Source: Daily FT
The current drought in Sri Lanka is considered as the worst since the 1970s.
In Sri Lanka, drought is looming into a larger issue as one-third of the population is engaged in agriculture-related activities. According to the Department of Agriculture, 1.8 million farming households across the island are engaged in paddy cultivation. The prevailing drought has affected majority of these households spread across 13 districts. As a result, thousands of acres of paddy cultivation are on the verge of being destroyed due to lack of sufficient water.
The prevailing drought has caused water scarcity, food shortages and a potential threat of spreading diseases. Despite intermittent rain showers, the public has been advised to save power, water and to prepare for consuming supplementary food.
According to the situation report issues by the Disaster Management Centre (22 Jan 2017) a total number of 1,072,392 people have been affected by the drought with several districts deprived of drinking water. These include 39,824 people in Puttalam, 12,908 people in Anuradhapura, 38,828 people in Moneragla, 2,593 people in Badulla, 302,005 people in Batticaloa and 186,199 people in Kalutara.
With the capacity of hydropower reservoirs at 32.8% and water levels at all reservoirs below 50%, providing water for drinking and for farmers to protect their crops would take precedence over releasing water for electricity generation. Sri Lanka’s current peak hour electricity demand is about 2300 megawatts and if drought conditions worsen the Electricity Board expects a shortfall of 600-700 MW. As per the officials, purchasing emergency power, coupled with additional fuel costs would cost the State as much as Rs. 50 billion for six months.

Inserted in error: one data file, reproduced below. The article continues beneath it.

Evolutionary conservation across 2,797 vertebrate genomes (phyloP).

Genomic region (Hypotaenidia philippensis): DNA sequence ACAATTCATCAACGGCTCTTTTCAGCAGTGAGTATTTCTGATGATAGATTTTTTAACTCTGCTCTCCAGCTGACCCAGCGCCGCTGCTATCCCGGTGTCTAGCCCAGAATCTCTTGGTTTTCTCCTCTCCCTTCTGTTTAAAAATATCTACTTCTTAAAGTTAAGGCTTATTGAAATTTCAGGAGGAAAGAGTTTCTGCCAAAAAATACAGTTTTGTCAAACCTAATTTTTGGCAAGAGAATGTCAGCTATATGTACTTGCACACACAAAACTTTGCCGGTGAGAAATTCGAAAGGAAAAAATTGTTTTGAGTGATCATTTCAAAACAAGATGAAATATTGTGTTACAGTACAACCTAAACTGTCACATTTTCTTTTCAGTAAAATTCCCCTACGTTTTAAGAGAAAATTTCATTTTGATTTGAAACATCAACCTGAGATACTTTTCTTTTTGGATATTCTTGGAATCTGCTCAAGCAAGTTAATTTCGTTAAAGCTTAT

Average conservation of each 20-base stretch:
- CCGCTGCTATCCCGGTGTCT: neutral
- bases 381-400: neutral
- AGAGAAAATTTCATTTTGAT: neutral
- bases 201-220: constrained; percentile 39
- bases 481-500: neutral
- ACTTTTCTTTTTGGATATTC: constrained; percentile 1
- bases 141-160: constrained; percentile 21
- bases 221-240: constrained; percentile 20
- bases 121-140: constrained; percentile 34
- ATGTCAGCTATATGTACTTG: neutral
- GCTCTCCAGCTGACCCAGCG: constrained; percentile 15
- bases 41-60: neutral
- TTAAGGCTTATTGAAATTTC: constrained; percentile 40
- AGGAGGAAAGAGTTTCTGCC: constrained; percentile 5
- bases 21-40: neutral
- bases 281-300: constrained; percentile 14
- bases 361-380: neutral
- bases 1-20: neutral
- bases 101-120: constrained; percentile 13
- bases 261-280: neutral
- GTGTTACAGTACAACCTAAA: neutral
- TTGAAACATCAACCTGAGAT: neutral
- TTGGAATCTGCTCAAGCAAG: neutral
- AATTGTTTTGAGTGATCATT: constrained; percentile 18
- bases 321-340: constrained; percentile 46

“These are obvious results of the climatic change and global warming” said Saman Weerasingha, the Director General of the Irrigation Department. “Global warming started in 1975 and its gearing up. Natural disasters are going in extremes due to the climate change and sea level rising, huge thunder showers and severe droughts are examples for extremes” he explained.
Day by day news on ravaged farmlands and crops are reported throughout the country. At the same time, the price of essential dry provisions including rice and coconut are reportedly increasing. Concerns remain for the rural poor during the long dry spell.
Food security conditions are expected to deteriorate on expectations of significant cereal production losses for the ongoing Maha season, which follows a reduced Yala harvest in 2017. Subsistence farm households, particularly in the North Western, North Central, Uva and Southern provinces, will likely be most affected and require some humanitarian and emergency recovery assistance. According to the Disaster Management Centre, almost 1 million people in 23 out of 25 districts have been negatively affected by drought conditions. Record prices of rice negatively affect food access and further stress the food security situation of the most vulnerable populations.
LEADS as a National NGO and being present in 13 districts is gearing up to serve the communities in need by participating in the District Disaster Management Committee Meetings together with other stakeholders in order to mitigate the effects of the drought.